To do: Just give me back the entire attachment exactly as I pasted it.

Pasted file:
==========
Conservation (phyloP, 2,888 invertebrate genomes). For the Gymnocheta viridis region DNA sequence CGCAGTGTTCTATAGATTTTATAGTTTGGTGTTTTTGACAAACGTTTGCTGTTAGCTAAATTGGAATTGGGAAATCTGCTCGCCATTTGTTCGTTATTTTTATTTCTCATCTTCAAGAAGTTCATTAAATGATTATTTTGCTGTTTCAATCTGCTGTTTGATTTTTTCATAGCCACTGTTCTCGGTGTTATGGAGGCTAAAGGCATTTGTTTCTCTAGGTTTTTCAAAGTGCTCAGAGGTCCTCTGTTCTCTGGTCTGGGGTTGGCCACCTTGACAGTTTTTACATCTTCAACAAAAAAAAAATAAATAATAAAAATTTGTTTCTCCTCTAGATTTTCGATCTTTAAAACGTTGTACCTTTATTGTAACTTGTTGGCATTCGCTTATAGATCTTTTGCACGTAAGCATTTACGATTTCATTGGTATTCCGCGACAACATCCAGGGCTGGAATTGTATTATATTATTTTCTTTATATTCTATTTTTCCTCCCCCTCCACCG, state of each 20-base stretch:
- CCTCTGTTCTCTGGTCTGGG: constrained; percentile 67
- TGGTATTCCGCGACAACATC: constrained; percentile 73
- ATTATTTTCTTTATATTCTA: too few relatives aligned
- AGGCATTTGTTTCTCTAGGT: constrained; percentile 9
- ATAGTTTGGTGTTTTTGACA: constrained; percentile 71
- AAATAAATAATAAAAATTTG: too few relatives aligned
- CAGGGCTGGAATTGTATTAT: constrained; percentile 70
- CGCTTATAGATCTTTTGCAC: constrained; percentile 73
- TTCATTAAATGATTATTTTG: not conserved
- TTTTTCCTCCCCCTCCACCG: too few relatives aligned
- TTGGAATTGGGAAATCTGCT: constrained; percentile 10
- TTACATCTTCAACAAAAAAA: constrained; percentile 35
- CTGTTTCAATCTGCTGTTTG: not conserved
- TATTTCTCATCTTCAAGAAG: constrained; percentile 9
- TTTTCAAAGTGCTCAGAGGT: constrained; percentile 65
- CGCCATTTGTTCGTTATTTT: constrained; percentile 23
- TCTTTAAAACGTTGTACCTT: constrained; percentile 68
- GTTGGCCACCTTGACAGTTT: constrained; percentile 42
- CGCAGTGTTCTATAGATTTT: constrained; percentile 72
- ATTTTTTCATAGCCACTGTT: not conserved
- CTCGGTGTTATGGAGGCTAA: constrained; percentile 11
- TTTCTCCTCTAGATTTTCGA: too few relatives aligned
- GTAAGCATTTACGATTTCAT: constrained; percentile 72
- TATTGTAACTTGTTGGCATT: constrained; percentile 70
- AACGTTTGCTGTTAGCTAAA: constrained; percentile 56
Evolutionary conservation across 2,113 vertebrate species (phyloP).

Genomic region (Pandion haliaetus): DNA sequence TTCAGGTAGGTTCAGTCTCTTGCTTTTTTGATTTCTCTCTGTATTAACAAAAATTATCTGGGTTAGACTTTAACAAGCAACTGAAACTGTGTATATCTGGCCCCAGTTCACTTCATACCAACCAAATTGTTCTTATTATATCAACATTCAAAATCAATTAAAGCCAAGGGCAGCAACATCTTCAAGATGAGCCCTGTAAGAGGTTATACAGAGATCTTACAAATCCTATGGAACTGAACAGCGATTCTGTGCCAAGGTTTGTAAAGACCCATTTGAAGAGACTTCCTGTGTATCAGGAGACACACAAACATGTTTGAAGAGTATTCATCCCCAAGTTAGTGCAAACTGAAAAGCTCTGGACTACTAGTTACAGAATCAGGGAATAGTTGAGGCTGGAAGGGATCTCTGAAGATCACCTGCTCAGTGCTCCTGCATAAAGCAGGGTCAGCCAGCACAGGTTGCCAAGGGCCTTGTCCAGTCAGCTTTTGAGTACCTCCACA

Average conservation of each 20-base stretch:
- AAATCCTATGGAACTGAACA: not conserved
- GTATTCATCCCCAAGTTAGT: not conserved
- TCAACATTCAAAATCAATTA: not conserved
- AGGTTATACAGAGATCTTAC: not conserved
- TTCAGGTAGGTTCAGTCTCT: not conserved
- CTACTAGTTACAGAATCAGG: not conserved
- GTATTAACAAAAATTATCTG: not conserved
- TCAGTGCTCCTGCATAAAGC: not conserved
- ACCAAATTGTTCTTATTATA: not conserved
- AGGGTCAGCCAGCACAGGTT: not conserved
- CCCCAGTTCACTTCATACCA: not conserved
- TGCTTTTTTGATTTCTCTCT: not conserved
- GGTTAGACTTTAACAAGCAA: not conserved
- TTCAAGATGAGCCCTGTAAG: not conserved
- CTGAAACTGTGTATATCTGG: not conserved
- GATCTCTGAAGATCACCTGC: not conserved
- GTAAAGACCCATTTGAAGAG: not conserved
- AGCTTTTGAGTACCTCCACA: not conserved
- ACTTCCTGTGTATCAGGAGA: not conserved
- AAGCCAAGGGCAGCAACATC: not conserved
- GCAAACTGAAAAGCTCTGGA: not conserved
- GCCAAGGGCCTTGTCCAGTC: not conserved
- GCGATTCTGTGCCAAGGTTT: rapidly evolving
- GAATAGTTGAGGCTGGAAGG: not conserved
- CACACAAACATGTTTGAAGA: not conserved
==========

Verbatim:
Conservation (phyloP, 2,888 invertebrate genomes). For the Gymnocheta viridis region DNA sequence CGCAGTGTTCTATAGATTTTATAGTTTGGTGTTTTTGACAAACGTTTGCTGTTAGCTAAATTGGAATTGGGAAATCTGCTCGCCATTTGTTCGTTATTTTTATTTCTCATCTTCAAGAAGTTCATTAAATGATTATTTTGCTGTTTCAATCTGCTGTTTGATTTTTTCATAGCCACTGTTCTCGGTGTTATGGAGGCTAAAGGCATTTGTTTCTCTAGGTTTTTCAAAGTGCTCAGAGGTCCTCTGTTCTCTGGTCTGGGGTTGGCCACCTTGACAGTTTTTACATCTTCAACAAAAAAAAAATAAATAATAAAAATTTGTTTCTCCTCTAGATTTTCGATCTTTAAAACGTTGTACCTTTATTGTAACTTGTTGGCATTCGCTTATAGATCTTTTGCACGTAAGCATTTACGATTTCATTGGTATTCCGCGACAACATCCAGGGCTGGAATTGTATTATATTATTTTCTTTATATTCTATTTTTCCTCCCCCTCCACCG, state of each 20-base stretch:
- CCTCTGTTCTCTGGTCTGGG: constrained; percentile 67
- TGGTATTCCGCGACAACATC: constrained; percentile 73
- ATTATTTTCTTTATATTCTA: too few relatives aligned
- AGGCATTTGTTTCTCTAGGT: constrained; percentile 9
- ATAGTTTGGTGTTTTTGACA: constrained; percentile 71
- AAATAAATAATAAAAATTTG: too few relatives aligned
- CAGGGCTGGAATTGTATTAT: constrained; percentile 70
- CGCTTATAGATCTTTTGCAC: constrained; percentile 73
- TTCATTAAATGATTATTTTG: not conserved
- TTTTTCCTCCCCCTCCACCG: too few relatives aligned
- TTGGAATTGGGAAATCTGCT: constrained; percentile 10
- TTACATCTTCAACAAAAAAA: constrained; percentile 35
- CTGTTTCAATCTGCTGTTTG: not conserved
- TATTTCTCATCTTCAAGAAG: constrained; percentile 9
- TTTTCAAAGTGCTCAGAGGT: constrained; percentile 65
- CGCCATTTGTTCGTTATTTT: constrained; percentile 23
- TCTTTAAAACGTTGTACCTT: constrained; percentile 68
- GTTGGCCACCTTGACAGTTT: constrained; percentile 42
- CGCAGTGTTCTATAGATTTT: constrained; percentile 72
- ATTTTTTCATAGCCACTGTT: not conserved
- CTCGGTGTTATGGAGGCTAA: constrained; percentile 11
- TTTCTCCTCTAGATTTTCGA: too few relatives aligned
- GTAAGCATTTACGATTTCAT: constrained; percentile 72
- TATTGTAACTTGTTGGCATT: constrained; percentile 70
- AACGTTTGCTGTTAGCTAAA: constrained; percentile 56
Evolutionary conservation across 2,113 vertebrate species (phyloP).

Genomic region (Pandion haliaetus): DNA sequence TTCAGGTAGGTTCAGTCTCTTGCTTTTTTGATTTCTCTCTGTATTAACAAAAATTATCTGGGTTAGACTTTAACAAGCAACTGAAACTGTGTATATCTGGCCCCAGTTCACTTCATACCAACCAAATTGTTCTTATTATATCAACATTCAAAATCAATTAAAGCCAAGGGCAGCAACATCTTCAAGATGAGCCCTGTAAGAGGTTATACAGAGATCTTACAAATCCTATGGAACTGAACAGCGATTCTGTGCCAAGGTTTGTAAAGACCCATTTGAAGAGACTTCCTGTGTATCAGGAGACACACAAACATGTTTGAAGAGTATTCATCCCCAAGTTAGTGCAAACTGAAAAGCTCTGGACTACTAGTTACAGAATCAGGGAATAGTTGAGGCTGGAAGGGATCTCTGAAGATCACCTGCTCAGTGCTCCTGCATAAAGCAGGGTCAGCCAGCACAGGTTGCCAAGGGCCTTGTCCAGTCAGCTTTTGAGTACCTCCACA

Average conservation of each 20-base stretch:
- AAATCCTATGGAACTGAACA: not conserved
- GTATTCATCCCCAAGTTAGT: not conserved
- TCAACATTCAAAATCAATTA: not conserved
- AGGTTATACAGAGATCTTAC: not conserved
- TTCAGGTAGGTTCAGTCTCT: not conserved
- CTACTAGTTACAGAATCAGG: not conserved
- GTATTAACAAAAATTATCTG: not conserved
- TCAGTGCTCCTGCATAAAGC: not conserved
- ACCAAATTGTTCTTATTATA: not conserved
- AGGGTCAGCCAGCACAGGTT: not conserved
- CCCCAGTTCACTTCATACCA: not conserved
- TGCTTTTTTGATTTCTCTCT: not conserved
- GGTTAGACTTTAACAAGCAA: not conserved
- TTCAAGATGAGCCCTGTAAG: not conserved
- CTGAAACTGTGTATATCTGG: not conserved
- GATCTCTGAAGATCACCTGC: not conserved
- GTAAAGACCCATTTGAAGAG: not conserved
- AGCTTTTGAGTACCTCCACA: not conserved
- ACTTCCTGTGTATCAGGAGA: not conserved
- AAGCCAAGGGCAGCAACATC: not conserved
- GCAAACTGAAAAGCTCTGGA: not conserved
- GCCAAGGGCCTTGTCCAGTC: not conserved
- GCGATTCTGTGCCAAGGTTT: rapidly evolving
- GAATAGTTGAGGCTGGAAGG: not conserved
- CACACAAACATGTTTGAAGA: not conserved